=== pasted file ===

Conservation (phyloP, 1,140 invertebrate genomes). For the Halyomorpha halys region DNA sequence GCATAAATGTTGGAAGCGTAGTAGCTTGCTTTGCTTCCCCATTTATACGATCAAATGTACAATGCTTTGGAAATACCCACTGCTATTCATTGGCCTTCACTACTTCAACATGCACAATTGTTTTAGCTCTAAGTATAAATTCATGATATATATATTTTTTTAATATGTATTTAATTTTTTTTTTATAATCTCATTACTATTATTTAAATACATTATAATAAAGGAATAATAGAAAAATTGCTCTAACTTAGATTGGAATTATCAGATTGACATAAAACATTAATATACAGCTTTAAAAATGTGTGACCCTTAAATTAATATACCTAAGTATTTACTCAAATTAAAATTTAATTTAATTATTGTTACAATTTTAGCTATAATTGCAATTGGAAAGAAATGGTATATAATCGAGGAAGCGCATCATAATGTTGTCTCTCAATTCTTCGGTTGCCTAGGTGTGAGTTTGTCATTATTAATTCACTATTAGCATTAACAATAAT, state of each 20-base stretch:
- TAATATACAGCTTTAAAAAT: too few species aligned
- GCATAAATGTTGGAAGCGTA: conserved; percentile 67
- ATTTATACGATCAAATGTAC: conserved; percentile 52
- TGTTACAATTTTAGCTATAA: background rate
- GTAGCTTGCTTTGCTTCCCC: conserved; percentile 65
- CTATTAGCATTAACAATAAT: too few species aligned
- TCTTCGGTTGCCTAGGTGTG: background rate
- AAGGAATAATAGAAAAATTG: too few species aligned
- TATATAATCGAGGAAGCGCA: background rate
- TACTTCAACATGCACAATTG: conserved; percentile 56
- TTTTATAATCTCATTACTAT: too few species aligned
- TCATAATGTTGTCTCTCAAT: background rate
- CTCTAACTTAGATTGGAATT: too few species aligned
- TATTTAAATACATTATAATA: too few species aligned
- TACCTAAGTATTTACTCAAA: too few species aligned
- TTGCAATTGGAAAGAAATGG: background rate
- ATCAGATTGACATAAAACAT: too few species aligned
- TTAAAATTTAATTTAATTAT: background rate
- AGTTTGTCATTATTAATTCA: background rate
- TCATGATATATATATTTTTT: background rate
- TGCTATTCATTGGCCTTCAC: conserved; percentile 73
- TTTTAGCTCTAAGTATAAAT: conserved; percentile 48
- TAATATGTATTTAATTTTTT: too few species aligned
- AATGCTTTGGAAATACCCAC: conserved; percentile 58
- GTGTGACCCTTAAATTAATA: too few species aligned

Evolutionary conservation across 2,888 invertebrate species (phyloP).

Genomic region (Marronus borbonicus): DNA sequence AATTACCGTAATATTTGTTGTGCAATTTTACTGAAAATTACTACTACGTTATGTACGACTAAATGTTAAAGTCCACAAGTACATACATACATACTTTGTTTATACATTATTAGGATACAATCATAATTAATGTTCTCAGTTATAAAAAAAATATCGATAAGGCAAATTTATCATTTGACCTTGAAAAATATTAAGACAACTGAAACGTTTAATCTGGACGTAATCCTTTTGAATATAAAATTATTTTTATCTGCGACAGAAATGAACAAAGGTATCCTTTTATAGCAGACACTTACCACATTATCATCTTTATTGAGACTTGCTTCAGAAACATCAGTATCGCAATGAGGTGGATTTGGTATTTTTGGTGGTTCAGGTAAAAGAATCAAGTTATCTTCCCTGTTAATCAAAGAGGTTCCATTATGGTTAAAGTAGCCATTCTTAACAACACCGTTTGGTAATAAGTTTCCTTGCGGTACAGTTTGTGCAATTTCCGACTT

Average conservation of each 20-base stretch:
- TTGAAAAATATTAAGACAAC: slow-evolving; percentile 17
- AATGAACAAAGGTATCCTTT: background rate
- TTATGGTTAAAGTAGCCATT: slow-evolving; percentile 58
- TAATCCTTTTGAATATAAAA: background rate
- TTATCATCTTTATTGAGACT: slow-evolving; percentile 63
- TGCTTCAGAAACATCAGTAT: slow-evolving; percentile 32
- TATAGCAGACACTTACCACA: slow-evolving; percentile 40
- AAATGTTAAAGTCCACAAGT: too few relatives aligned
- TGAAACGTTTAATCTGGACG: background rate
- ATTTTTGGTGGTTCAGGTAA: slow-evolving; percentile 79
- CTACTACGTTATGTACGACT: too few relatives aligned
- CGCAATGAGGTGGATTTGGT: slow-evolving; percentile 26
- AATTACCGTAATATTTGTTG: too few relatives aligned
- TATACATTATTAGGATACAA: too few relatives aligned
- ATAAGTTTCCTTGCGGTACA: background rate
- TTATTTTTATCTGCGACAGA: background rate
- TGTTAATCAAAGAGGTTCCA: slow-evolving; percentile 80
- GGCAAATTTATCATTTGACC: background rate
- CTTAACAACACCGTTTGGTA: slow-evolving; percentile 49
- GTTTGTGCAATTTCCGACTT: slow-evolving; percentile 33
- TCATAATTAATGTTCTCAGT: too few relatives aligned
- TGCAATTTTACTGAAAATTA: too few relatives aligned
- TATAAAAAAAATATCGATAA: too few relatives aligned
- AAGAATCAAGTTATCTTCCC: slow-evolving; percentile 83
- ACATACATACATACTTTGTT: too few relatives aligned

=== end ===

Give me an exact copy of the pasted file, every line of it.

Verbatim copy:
Conservation (phyloP, 1,140 invertebrate genomes). For the Halyomorpha halys region DNA sequence GCATAAATGTTGGAAGCGTAGTAGCTTGCTTTGCTTCCCCATTTATACGATCAAATGTACAATGCTTTGGAAATACCCACTGCTATTCATTGGCCTTCACTACTTCAACATGCACAATTGTTTTAGCTCTAAGTATAAATTCATGATATATATATTTTTTTAATATGTATTTAATTTTTTTTTTATAATCTCATTACTATTATTTAAATACATTATAATAAAGGAATAATAGAAAAATTGCTCTAACTTAGATTGGAATTATCAGATTGACATAAAACATTAATATACAGCTTTAAAAATGTGTGACCCTTAAATTAATATACCTAAGTATTTACTCAAATTAAAATTTAATTTAATTATTGTTACAATTTTAGCTATAATTGCAATTGGAAAGAAATGGTATATAATCGAGGAAGCGCATCATAATGTTGTCTCTCAATTCTTCGGTTGCCTAGGTGTGAGTTTGTCATTATTAATTCACTATTAGCATTAACAATAAT, state of each 20-base stretch:
- TAATATACAGCTTTAAAAAT: too few species aligned
- GCATAAATGTTGGAAGCGTA: conserved; percentile 67
- ATTTATACGATCAAATGTAC: conserved; percentile 52
- TGTTACAATTTTAGCTATAA: background rate
- GTAGCTTGCTTTGCTTCCCC: conserved; percentile 65
- CTATTAGCATTAACAATAAT: too few species aligned
- TCTTCGGTTGCCTAGGTGTG: background rate
- AAGGAATAATAGAAAAATTG: too few species aligned
- TATATAATCGAGGAAGCGCA: background rate
- TACTTCAACATGCACAATTG: conserved; percentile 56
- TTTTATAATCTCATTACTAT: too few species aligned
- TCATAATGTTGTCTCTCAAT: background rate
- CTCTAACTTAGATTGGAATT: too few species aligned
- TATTTAAATACATTATAATA: too few species aligned
- TACCTAAGTATTTACTCAAA: too few species aligned
- TTGCAATTGGAAAGAAATGG: background rate
- ATCAGATTGACATAAAACAT: too few species aligned
- TTAAAATTTAATTTAATTAT: background rate
- AGTTTGTCATTATTAATTCA: background rate
- TCATGATATATATATTTTTT: background rate
- TGCTATTCATTGGCCTTCAC: conserved; percentile 73
- TTTTAGCTCTAAGTATAAAT: conserved; percentile 48
- TAATATGTATTTAATTTTTT: too few species aligned
- AATGCTTTGGAAATACCCAC: conserved; percentile 58
- GTGTGACCCTTAAATTAATA: too few species aligned

Evolutionary conservation across 2,888 invertebrate species (phyloP).

Genomic region (Marronus borbonicus): DNA sequence AATTACCGTAATATTTGTTGTGCAATTTTACTGAAAATTACTACTACGTTATGTACGACTAAATGTTAAAGTCCACAAGTACATACATACATACTTTGTTTATACATTATTAGGATACAATCATAATTAATGTTCTCAGTTATAAAAAAAATATCGATAAGGCAAATTTATCATTTGACCTTGAAAAATATTAAGACAACTGAAACGTTTAATCTGGACGTAATCCTTTTGAATATAAAATTATTTTTATCTGCGACAGAAATGAACAAAGGTATCCTTTTATAGCAGACACTTACCACATTATCATCTTTATTGAGACTTGCTTCAGAAACATCAGTATCGCAATGAGGTGGATTTGGTATTTTTGGTGGTTCAGGTAAAAGAATCAAGTTATCTTCCCTGTTAATCAAAGAGGTTCCATTATGGTTAAAGTAGCCATTCTTAACAACACCGTTTGGTAATAAGTTTCCTTGCGGTACAGTTTGTGCAATTTCCGACTT

Average conservation of each 20-base stretch:
- TTGAAAAATATTAAGACAAC: slow-evolving; percentile 17
- AATGAACAAAGGTATCCTTT: background rate
- TTATGGTTAAAGTAGCCATT: slow-evolving; percentile 58
- TAATCCTTTTGAATATAAAA: background rate
- TTATCATCTTTATTGAGACT: slow-evolving; percentile 63
- TGCTTCAGAAACATCAGTAT: slow-evolving; percentile 32
- TATAGCAGACACTTACCACA: slow-evolving; percentile 40
- AAATGTTAAAGTCCACAAGT: too few relatives aligned
- TGAAACGTTTAATCTGGACG: background rate
- ATTTTTGGTGGTTCAGGTAA: slow-evolving; percentile 79
- CTACTACGTTATGTACGACT: too few relatives aligned
- CGCAATGAGGTGGATTTGGT: slow-evolving; percentile 26
- AATTACCGTAATATTTGTTG: too few relatives aligned
- TATACATTATTAGGATACAA: too few relatives aligned
- ATAAGTTTCCTTGCGGTACA: background rate
- TTATTTTTATCTGCGACAGA: background rate
- TGTTAATCAAAGAGGTTCCA: slow-evolving; percentile 80
- GGCAAATTTATCATTTGACC: background rate
- CTTAACAACACCGTTTGGTA: slow-evolving; percentile 49
- GTTTGTGCAATTTCCGACTT: slow-evolving; percentile 33
- TCATAATTAATGTTCTCAGT: too few relatives aligned
- TGCAATTTTACTGAAAATTA: too few relatives aligned
- TATAAAAAAAATATCGATAA: too few relatives aligned
- AAGAATCAAGTTATCTTCCC: slow-evolving; percentile 83
- ACATACATACATACTTTGTT: too few relatives aligned